118 Photo by Jos Hill, 2002 ROCK Hard substratum This is broken dead coral (rubble). It is classed as rock because it has encrusting organisms growing on it so that it is now consolidated rather than lose. Had it been lose rubble that could be moved around it would go in the rubble category. This is sponge. Look at the spiky texture.

119 Photo by Dean Miller, 2002 ROCK Hard substratum The shell of this clam would come under rock.

120 Photo by Jos Hill, 2002 ROCK Hard substratum The corallites of this dead coral are very eroded. This is therefore rock. These are ascidians.

121 Photo by Jos Hill, 2002 ROCK Hard substratum The corallites of this dead coral are very eroded. This would come under rock.

122 Photo by Jos Hill, 2002 ROCK Hard substratum Again, the corallites of this dead coral are very eroded. This is, therefore, rock.

123 Summary ROCK Hard substratum This includes: Bare rock; Turf and coralline algae; Barnacles or oysters etc; Coral that has been dead for over a year; Rubble that has been ‘cemented’ together by coralline algae.

124 Recently Killed Coral Indicator of recent disturbance Reef Check code: RKC

125 RECENTLY KILLED CORAL Indicator of recent disturbance The aim here is to record recent mortalities in hard corals. It is important to be able to identify recently killed coral from coral skeletons of coral that has been dead for a while. The following guidelines may help with the identification of this category: Killed during the last year. This means that corallites will not be very eroded. If the corallites have been eroded down and are covered in encrusting organisms and/or are a dull grey colour, then it is classified as rock; The skeleton may still be white if very recently killed because it is made out of limestone. It may be slightly overgrown by algae as this may not take long to settle. Look under the algae for corallites that are not eroded and/or whitish skeleton; If it is slightly grown over with algae – note it as NIA/RKC or OT/RKC depending on whether it is nutrient indicator algae or other algae.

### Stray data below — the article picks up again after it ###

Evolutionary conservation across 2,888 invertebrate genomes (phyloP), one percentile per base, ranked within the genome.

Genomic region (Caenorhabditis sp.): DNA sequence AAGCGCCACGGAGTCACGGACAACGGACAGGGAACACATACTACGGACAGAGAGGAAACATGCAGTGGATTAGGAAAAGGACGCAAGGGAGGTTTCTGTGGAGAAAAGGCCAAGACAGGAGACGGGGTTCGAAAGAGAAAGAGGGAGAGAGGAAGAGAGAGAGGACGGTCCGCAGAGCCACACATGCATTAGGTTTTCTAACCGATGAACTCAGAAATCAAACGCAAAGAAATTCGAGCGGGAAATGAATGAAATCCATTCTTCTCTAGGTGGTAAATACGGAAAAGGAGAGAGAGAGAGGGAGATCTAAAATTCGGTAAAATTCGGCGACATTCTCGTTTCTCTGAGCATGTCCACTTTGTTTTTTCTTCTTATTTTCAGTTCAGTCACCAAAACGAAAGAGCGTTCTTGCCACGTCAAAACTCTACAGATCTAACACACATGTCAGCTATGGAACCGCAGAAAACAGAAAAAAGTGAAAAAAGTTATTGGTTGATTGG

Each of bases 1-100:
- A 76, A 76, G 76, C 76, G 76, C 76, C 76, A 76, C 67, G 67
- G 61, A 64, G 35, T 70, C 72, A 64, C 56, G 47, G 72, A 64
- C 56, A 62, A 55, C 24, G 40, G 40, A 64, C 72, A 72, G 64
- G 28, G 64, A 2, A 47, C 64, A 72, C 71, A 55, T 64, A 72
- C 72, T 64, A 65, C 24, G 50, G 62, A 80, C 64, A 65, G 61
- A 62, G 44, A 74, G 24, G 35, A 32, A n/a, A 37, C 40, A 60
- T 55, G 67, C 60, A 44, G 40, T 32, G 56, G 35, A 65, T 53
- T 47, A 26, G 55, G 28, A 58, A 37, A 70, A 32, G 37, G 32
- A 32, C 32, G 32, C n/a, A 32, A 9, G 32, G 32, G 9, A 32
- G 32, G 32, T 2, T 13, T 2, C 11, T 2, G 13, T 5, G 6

126 Photo by Jos Hill, 2002 RECENTLY KILLED CORAL Indicator of recent disturbance If you look closely, the corallites are only slightly eroded here. This would be on the borderline of RKC and nearly rock. This is very eroded and covered in coralline algae. This would come under rock. This part has died very recently as it only has a very thin layer of algae covering it. This algae is not thick enough to count as algae so just put RKC. This looks white like it has very recently died. This part is still alive hard coral.

127 Photo by Jos Hill, 2002 RECENTLY KILLED CORAL Indicator of recent disturbance This ‘halo’ of jelly- like algae is cyano- bacteria which is a nutrient indicator algae. Put NIA/RKC on the survey form here. Note the skeleton is still white, so this is very recently killed.

128 Photo by Jos Hill, 2002 RECENTLY KILLED CORAL Indicator of recent disturbance This photo was taken in March 2002 when there was severe bleaching on the Great Barrier Reef. This white part is either bleached and still alive or recently killed. It is hard to tell – however, seeing that the rest of this branching hard coral colony is recently killed, you can assume that this part is also. This part is recently killed but now covered in a thin layer of algae. Here you can put NIA/RKC.